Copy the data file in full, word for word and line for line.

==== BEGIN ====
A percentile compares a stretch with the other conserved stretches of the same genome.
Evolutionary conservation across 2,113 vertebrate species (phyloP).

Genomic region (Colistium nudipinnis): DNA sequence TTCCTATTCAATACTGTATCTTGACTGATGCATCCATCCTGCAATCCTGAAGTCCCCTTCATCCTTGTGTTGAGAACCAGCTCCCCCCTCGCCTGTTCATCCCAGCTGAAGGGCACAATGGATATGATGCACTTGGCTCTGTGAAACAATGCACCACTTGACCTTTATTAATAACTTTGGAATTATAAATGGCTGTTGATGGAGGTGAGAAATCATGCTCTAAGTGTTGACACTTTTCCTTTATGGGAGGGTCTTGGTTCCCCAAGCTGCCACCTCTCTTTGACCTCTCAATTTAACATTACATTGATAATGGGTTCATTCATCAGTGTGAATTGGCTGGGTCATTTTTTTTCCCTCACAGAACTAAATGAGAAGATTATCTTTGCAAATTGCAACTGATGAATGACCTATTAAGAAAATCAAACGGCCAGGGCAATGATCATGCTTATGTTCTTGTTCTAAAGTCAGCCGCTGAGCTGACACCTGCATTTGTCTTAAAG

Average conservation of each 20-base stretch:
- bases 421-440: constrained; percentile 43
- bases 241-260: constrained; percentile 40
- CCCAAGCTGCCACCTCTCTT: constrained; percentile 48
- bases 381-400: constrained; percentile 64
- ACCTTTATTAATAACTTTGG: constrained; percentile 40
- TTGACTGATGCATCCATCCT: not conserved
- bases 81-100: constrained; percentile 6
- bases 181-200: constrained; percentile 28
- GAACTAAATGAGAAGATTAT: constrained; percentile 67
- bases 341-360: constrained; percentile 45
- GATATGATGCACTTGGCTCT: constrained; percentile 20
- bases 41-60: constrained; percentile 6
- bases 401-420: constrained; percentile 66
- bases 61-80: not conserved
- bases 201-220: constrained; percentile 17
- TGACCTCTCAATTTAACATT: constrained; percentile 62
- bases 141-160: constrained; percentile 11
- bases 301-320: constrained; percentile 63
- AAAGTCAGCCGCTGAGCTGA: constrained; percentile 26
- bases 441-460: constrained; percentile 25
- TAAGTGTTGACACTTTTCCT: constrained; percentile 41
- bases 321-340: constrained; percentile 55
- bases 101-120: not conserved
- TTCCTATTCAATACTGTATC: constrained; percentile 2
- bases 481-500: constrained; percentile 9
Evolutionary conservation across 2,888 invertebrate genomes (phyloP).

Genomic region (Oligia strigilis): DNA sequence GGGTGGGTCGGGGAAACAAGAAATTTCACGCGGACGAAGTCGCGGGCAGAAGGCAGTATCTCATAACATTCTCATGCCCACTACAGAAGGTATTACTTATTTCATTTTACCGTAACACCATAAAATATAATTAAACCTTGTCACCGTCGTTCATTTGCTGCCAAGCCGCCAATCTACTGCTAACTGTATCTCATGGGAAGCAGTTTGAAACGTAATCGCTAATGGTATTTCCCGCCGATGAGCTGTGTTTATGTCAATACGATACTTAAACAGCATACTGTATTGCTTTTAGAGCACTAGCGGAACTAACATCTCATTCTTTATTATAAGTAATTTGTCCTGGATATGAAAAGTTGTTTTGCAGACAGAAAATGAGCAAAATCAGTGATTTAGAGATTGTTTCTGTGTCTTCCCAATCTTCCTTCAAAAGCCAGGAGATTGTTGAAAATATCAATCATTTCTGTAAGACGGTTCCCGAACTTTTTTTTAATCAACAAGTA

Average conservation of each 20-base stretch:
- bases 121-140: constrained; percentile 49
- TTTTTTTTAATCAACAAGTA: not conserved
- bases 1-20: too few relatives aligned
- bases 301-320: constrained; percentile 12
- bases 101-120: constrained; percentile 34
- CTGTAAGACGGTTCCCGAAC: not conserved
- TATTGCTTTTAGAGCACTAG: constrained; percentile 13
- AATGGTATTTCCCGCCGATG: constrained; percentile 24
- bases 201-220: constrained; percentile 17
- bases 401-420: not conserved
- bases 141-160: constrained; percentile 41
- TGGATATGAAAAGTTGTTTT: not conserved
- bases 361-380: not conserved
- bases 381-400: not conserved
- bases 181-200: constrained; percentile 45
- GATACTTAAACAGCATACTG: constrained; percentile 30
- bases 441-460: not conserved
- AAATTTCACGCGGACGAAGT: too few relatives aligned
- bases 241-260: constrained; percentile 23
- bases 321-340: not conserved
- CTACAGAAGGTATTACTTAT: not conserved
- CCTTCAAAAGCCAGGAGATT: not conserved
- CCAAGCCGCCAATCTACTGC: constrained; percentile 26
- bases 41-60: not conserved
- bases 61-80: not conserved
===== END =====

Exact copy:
A percentile compares a stretch with the other conserved stretches of the same genome.
Evolutionary conservation across 2,113 vertebrate species (phyloP).

Genomic region (Colistium nudipinnis): DNA sequence TTCCTATTCAATACTGTATCTTGACTGATGCATCCATCCTGCAATCCTGAAGTCCCCTTCATCCTTGTGTTGAGAACCAGCTCCCCCCTCGCCTGTTCATCCCAGCTGAAGGGCACAATGGATATGATGCACTTGGCTCTGTGAAACAATGCACCACTTGACCTTTATTAATAACTTTGGAATTATAAATGGCTGTTGATGGAGGTGAGAAATCATGCTCTAAGTGTTGACACTTTTCCTTTATGGGAGGGTCTTGGTTCCCCAAGCTGCCACCTCTCTTTGACCTCTCAATTTAACATTACATTGATAATGGGTTCATTCATCAGTGTGAATTGGCTGGGTCATTTTTTTTCCCTCACAGAACTAAATGAGAAGATTATCTTTGCAAATTGCAACTGATGAATGACCTATTAAGAAAATCAAACGGCCAGGGCAATGATCATGCTTATGTTCTTGTTCTAAAGTCAGCCGCTGAGCTGACACCTGCATTTGTCTTAAAG

Average conservation of each 20-base stretch:
- bases 421-440: constrained; percentile 43
- bases 241-260: constrained; percentile 40
- CCCAAGCTGCCACCTCTCTT: constrained; percentile 48
- bases 381-400: constrained; percentile 64
- ACCTTTATTAATAACTTTGG: constrained; percentile 40
- TTGACTGATGCATCCATCCT: not conserved
- bases 81-100: constrained; percentile 6
- bases 181-200: constrained; percentile 28
- GAACTAAATGAGAAGATTAT: constrained; percentile 67
- bases 341-360: constrained; percentile 45
- GATATGATGCACTTGGCTCT: constrained; percentile 20
- bases 41-60: constrained; percentile 6
- bases 401-420: constrained; percentile 66
- bases 61-80: not conserved
- bases 201-220: constrained; percentile 17
- TGACCTCTCAATTTAACATT: constrained; percentile 62
- bases 141-160: constrained; percentile 11
- bases 301-320: constrained; percentile 63
- AAAGTCAGCCGCTGAGCTGA: constrained; percentile 26
- bases 441-460: constrained; percentile 25
- TAAGTGTTGACACTTTTCCT: constrained; percentile 41
- bases 321-340: constrained; percentile 55
- bases 101-120: not conserved
- TTCCTATTCAATACTGTATC: constrained; percentile 2
- bases 481-500: constrained; percentile 9
Evolutionary conservation across 2,888 invertebrate genomes (phyloP).

Genomic region (Oligia strigilis): DNA sequence GGGTGGGTCGGGGAAACAAGAAATTTCACGCGGACGAAGTCGCGGGCAGAAGGCAGTATCTCATAACATTCTCATGCCCACTACAGAAGGTATTACTTATTTCATTTTACCGTAACACCATAAAATATAATTAAACCTTGTCACCGTCGTTCATTTGCTGCCAAGCCGCCAATCTACTGCTAACTGTATCTCATGGGAAGCAGTTTGAAACGTAATCGCTAATGGTATTTCCCGCCGATGAGCTGTGTTTATGTCAATACGATACTTAAACAGCATACTGTATTGCTTTTAGAGCACTAGCGGAACTAACATCTCATTCTTTATTATAAGTAATTTGTCCTGGATATGAAAAGTTGTTTTGCAGACAGAAAATGAGCAAAATCAGTGATTTAGAGATTGTTTCTGTGTCTTCCCAATCTTCCTTCAAAAGCCAGGAGATTGTTGAAAATATCAATCATTTCTGTAAGACGGTTCCCGAACTTTTTTTTAATCAACAAGTA

Average conservation of each 20-base stretch:
- bases 121-140: constrained; percentile 49
- TTTTTTTTAATCAACAAGTA: not conserved
- bases 1-20: too few relatives aligned
- bases 301-320: constrained; percentile 12
- bases 101-120: constrained; percentile 34
- CTGTAAGACGGTTCCCGAAC: not conserved
- TATTGCTTTTAGAGCACTAG: constrained; percentile 13
- AATGGTATTTCCCGCCGATG: constrained; percentile 24
- bases 201-220: constrained; percentile 17
- bases 401-420: not conserved
- bases 141-160: constrained; percentile 41
- TGGATATGAAAAGTTGTTTT: not conserved
- bases 361-380: not conserved
- bases 381-400: not conserved
- bases 181-200: constrained; percentile 45
- GATACTTAAACAGCATACTG: constrained; percentile 30
- bases 441-460: not conserved
- AAATTTCACGCGGACGAAGT: too few relatives aligned
- bases 241-260: constrained; percentile 23
- bases 321-340: not conserved
- CTACAGAAGGTATTACTTAT: not conserved
- CCTTCAAAAGCCAGGAGATT: not conserved
- CCAAGCCGCCAATCTACTGC: constrained; percentile 26
- bases 41-60: not conserved
- bases 61-80: not conserved